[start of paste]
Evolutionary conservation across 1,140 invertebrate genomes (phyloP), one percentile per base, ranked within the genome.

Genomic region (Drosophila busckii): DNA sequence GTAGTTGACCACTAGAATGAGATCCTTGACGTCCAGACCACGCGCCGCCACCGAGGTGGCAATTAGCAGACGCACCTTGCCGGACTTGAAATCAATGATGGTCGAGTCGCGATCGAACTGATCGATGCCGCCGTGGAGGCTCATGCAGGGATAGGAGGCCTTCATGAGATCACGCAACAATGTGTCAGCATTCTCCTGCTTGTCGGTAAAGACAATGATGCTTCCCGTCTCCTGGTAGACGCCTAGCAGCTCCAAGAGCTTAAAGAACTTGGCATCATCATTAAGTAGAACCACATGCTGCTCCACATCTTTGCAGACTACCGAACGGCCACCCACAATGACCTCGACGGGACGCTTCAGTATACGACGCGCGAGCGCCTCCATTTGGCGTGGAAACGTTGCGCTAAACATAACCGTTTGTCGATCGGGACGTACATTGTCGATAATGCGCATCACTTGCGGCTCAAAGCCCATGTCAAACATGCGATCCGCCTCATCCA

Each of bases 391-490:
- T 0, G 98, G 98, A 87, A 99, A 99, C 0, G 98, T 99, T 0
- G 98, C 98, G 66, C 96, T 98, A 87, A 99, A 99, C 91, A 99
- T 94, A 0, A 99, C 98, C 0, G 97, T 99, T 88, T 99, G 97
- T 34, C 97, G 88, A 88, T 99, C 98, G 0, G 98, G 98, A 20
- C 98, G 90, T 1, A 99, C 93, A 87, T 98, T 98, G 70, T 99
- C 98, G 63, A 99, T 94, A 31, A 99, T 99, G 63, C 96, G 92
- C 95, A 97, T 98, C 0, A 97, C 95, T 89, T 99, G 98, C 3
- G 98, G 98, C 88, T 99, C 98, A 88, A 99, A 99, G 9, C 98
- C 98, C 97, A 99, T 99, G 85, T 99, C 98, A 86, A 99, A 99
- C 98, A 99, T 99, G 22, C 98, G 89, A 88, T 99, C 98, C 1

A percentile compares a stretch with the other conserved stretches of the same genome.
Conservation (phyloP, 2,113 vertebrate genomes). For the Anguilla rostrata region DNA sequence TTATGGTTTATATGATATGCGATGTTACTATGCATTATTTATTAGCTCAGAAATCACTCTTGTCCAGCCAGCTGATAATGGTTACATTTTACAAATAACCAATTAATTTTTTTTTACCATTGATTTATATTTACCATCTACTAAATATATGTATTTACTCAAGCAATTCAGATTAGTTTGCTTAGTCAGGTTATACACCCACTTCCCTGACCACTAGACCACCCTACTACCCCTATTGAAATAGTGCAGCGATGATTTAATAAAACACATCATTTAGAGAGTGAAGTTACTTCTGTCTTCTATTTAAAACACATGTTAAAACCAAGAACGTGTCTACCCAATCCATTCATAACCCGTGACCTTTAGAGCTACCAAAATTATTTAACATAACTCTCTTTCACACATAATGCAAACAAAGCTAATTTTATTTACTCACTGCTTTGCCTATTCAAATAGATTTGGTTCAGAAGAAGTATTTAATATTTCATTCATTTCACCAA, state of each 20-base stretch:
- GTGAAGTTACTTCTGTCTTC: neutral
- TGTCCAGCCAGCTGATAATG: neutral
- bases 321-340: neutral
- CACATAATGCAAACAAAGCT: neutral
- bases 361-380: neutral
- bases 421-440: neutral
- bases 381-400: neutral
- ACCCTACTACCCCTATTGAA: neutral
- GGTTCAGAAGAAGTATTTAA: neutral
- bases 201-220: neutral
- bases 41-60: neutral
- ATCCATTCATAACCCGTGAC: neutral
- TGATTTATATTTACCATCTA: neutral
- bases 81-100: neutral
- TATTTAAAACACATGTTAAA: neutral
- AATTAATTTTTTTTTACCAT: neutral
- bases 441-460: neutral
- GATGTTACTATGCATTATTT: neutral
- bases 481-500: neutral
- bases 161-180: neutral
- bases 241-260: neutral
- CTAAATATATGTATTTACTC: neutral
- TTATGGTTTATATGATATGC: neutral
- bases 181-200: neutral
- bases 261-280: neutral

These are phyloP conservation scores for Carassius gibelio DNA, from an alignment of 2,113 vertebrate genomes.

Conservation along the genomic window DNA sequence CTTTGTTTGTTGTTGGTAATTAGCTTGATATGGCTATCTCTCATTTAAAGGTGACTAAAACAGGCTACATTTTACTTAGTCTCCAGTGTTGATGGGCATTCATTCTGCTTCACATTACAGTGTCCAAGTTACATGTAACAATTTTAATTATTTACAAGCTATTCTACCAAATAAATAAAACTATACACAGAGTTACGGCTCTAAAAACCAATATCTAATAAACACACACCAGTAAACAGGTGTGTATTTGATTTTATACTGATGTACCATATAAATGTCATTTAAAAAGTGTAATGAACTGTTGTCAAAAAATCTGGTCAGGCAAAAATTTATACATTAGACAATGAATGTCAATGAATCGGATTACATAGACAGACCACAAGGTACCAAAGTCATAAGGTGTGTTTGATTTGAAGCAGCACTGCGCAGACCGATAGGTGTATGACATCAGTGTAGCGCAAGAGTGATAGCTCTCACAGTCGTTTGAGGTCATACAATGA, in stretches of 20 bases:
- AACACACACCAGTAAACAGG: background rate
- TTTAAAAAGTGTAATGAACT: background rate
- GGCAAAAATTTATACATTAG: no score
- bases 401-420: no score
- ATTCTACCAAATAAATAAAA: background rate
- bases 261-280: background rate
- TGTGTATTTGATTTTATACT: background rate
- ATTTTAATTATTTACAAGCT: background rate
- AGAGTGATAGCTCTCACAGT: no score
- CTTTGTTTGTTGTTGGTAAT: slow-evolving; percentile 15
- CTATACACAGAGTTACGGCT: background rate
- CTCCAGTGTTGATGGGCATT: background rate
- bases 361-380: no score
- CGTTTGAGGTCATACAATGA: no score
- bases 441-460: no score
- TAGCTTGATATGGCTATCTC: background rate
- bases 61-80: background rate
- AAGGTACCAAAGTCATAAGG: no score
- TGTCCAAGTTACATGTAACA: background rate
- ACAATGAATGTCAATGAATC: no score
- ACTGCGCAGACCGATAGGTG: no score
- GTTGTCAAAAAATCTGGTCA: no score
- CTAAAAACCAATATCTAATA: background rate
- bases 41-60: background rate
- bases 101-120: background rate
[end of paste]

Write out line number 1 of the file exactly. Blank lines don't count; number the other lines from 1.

Evolutionary conservation across 1,140 invertebrate genomes (phyloP), one percentile per base, ranked within the genome.